Ahead of its expected IPO (initial public offering) pricing date tomorrow, cloud-based data-warehousing start-up Snowflake boosted its expected pricing range to $100 to $110 per share, up from the previous range of $75 to $85. The increase suggests that investor demand for the deal is strong, which will allow Snowflake to raise even more capital to help fund future growth.

Here's what prospective investors need to know.

Generic digital stock chart, showing movements up and down

Snowflake shares are expected to hit the public market this week. Image source: Getty Images.

Valued as high as $30 billion

At the midpoint of the new range ($105), Snowflake now expects to receive net proceeds of $3.3 billion, up from the previous expectation of $2.7 billion. If underwriters exercise their option to purchase additional shares, the haul could rise to as much as $3.8 billion.

Those proceeds will include the two concurrent private placements with Berkshire Hathaway (BRK.A -1.47%) (BRK.B -1.63%) and Salesforce Ventures, the venture capital arm of salesforce.com (CRM -0.42%). The increased range will impact both Berkshire Hathaway and Salesforce Ventures, as the private placement will occur at the same price as the IPO. These investors have agreed to invest $250 million each, which will now buy only 2.4 million shares instead of 3.1 million shares.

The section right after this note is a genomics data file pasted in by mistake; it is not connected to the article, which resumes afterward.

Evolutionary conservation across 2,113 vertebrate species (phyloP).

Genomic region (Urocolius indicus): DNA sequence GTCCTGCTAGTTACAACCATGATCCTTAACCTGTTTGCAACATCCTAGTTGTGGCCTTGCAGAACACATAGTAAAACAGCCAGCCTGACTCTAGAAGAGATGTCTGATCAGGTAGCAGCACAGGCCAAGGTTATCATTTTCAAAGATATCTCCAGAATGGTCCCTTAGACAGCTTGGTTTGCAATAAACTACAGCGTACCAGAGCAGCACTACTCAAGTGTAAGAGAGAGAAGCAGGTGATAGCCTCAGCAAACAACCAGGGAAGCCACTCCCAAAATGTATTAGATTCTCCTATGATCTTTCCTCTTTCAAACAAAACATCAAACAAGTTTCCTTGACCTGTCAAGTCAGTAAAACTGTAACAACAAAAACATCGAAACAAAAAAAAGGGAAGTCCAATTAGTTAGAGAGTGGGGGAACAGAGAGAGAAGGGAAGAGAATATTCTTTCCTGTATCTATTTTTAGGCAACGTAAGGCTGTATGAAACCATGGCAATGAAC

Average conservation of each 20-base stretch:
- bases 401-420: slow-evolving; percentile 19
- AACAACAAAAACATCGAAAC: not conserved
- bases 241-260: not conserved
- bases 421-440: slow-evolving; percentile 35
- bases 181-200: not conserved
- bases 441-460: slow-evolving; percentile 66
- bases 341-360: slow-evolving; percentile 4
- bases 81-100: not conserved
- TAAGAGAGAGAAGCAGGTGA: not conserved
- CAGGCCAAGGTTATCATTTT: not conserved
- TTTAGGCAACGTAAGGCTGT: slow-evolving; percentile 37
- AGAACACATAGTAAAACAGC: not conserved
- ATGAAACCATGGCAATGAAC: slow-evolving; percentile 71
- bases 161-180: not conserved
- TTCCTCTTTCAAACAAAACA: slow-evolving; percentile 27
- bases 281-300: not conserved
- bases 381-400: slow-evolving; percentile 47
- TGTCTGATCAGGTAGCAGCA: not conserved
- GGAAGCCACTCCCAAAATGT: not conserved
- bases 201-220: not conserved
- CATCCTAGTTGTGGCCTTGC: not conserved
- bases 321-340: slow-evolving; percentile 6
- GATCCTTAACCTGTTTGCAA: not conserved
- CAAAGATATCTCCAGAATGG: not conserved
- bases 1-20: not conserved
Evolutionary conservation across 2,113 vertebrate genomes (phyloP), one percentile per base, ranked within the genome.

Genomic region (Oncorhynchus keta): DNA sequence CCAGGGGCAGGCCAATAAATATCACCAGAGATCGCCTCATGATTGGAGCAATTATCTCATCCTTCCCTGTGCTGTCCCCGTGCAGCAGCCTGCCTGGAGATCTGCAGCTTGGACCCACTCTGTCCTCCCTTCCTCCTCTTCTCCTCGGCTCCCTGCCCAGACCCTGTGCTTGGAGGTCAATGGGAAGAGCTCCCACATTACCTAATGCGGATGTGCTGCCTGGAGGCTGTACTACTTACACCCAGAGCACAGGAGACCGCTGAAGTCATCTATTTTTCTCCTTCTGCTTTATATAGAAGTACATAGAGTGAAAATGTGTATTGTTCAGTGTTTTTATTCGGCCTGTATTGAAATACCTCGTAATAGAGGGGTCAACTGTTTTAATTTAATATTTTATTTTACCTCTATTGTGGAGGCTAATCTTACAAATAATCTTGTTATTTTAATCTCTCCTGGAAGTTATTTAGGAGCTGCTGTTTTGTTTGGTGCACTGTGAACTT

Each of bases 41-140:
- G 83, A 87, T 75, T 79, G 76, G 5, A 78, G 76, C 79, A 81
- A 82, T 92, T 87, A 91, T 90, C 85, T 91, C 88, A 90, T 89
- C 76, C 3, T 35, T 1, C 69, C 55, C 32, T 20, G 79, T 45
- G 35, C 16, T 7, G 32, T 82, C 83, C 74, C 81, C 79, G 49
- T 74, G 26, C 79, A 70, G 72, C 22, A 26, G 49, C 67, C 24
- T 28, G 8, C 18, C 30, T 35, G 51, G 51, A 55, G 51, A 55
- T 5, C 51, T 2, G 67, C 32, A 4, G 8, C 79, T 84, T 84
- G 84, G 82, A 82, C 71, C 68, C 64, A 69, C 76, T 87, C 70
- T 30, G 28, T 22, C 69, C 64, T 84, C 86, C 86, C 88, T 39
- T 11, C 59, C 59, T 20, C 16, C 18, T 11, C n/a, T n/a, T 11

Based on the total of 277.3 million Class A and Class B shares that will be outstanding after the offering, Snowflake will be worth $27.7 billion to $30.5 billion. That valuation is a bit higher than the initial estimate of $20.9 billion to $23.7 billion (which was based on a slightly higher number of expected shares).

At the midpoint, Snowflake would be valued at a whopping 72 times its trailing-12-month (TTM) revenue of around $402 million. That's an incredibly lofty valuation even for enterprise software-as-a-service (SaaS) stocks, which often fetch premium valuations because SaaS companies often provide critical services to large enterprise customers while generating high-margin recurring revenue.

Snowflake somewhat justifies this premium with strong growth: Revenue soared 121% in the fiscal second quarter to $133.1 million. TTM revenue is up 138% compared to a year ago. And Snowflake is rapidly expanding its relationships with existing customers, with a 158% net revenue retention rate for the first half of this fiscal year. The company is not yet profitable, but when was the last time investors in high-growth tech stocks cared about black ink?

As is often the case with tech companies these days, Snowflake will have a dual-class structure that's designed to preserve control among insiders. Class B shares are entitled to 10 votes per share, and insiders will collectively wield 98.5% of total voting power, according to the latest prospectus.

It's worth noting that the offering could potentially price even higher than the expected range, which is not uncommon when investor demand is high. The IPO should price tomorrow, and shares will start trading the following day under the ticker "NYSE: SNOW."